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Full Report: Child Contact, Shared Care & Family Law in the Context of DFV & COVID-19

Women’s Safety NSW has surveyed its members who are specialist domestic violence workers in NSW about the impact of COVID-19 on child contact, shared care and family law arrangements in the context of domestic and family violence and found what the chief executive, Hayley Foster, has described as “worryingresults.

Nearly four out of five of the 56 domestic violence workers who responded to the state-wide survey reported they had already seen an increase in clients who were experiencing issues in relation to child contact, shared care and family law since the outbreak of COVID-19, whilst two in three of these workers reported they were seeing an increase in the complexity of such cases.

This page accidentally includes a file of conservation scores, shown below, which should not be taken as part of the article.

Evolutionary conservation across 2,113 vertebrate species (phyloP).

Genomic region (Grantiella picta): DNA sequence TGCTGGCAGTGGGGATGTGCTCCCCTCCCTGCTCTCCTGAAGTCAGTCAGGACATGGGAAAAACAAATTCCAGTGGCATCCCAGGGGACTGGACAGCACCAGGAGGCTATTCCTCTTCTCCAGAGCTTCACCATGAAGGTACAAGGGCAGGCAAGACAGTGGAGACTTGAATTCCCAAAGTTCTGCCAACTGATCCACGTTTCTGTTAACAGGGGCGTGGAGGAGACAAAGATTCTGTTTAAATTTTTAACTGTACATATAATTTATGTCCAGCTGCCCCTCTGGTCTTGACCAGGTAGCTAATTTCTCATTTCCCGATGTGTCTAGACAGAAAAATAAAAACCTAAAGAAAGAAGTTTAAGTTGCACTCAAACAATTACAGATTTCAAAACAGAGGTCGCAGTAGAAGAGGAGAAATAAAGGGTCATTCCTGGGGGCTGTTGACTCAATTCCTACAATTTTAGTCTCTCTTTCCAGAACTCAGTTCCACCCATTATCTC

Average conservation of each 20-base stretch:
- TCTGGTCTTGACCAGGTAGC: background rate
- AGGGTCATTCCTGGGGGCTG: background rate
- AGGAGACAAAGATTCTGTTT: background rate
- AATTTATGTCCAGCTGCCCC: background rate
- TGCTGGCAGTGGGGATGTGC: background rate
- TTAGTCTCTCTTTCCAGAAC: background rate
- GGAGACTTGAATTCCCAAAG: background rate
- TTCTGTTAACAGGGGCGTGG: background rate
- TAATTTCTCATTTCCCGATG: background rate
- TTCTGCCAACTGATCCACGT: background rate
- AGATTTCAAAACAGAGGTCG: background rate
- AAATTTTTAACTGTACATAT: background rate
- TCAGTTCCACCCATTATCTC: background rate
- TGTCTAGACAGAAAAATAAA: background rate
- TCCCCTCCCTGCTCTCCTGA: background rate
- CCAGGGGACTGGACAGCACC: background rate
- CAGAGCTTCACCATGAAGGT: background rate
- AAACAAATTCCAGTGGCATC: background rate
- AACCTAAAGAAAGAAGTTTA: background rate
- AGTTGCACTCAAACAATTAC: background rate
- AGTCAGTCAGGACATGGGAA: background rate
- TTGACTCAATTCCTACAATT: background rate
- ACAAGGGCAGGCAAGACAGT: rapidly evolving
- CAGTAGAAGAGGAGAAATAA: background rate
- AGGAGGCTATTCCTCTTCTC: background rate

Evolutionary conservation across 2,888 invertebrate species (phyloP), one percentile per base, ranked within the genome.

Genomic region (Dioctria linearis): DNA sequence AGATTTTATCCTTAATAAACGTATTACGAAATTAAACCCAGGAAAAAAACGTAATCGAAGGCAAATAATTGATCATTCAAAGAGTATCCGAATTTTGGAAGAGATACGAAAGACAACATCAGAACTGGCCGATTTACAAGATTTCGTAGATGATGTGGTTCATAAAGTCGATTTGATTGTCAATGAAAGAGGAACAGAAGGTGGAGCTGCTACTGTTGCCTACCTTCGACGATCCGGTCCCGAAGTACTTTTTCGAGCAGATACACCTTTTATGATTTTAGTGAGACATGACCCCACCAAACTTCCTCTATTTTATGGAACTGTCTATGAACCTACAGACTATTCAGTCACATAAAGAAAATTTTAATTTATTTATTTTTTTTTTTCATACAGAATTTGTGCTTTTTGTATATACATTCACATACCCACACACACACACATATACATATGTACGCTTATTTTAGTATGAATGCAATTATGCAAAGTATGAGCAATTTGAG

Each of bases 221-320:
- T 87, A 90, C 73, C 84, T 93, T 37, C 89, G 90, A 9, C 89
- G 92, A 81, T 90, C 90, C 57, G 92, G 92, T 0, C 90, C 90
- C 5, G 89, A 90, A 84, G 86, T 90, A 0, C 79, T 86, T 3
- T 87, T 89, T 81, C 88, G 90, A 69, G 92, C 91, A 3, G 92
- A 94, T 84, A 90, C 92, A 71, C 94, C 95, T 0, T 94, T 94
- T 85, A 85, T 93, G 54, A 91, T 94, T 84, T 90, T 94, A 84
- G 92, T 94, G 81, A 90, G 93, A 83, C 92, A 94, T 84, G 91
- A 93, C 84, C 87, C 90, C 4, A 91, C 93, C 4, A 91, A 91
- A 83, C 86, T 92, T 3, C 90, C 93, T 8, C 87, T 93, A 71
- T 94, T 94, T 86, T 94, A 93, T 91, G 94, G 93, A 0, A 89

“Some fathers are using the lock down to refuse to hand over children and some are demanding the children come to their home when the father has flu-like symptoms,” says one Safety Action Meeting Coordinator from a Regional Women’s Domestic Violence Court Advocacy Service.

“Mothers are forced to send children to violent fathers due to family law orders and are unable to vary the orders due to court/legal representative restrictions,” says another Regional Women’s Domestic Violence Court Advocacy Service worker.

Over three-quarters (77.3%) of domestic violence workers surveyed reported that safe places for child handovers with their abusive ex-partners no longer being open or available was a serious issue of concern for clients in the context of COVID-19, with many women having to compromise their personal safety through makeshift, informal handover arrangements.

The survey also reveals that three-quarters (75%) of frontline domestic violence workers hold “serious concerns” about the numbers of women succumbing to child contact with a violent parent due to their own lack of other supports in the context of COVID-19.

Access the full report HERE.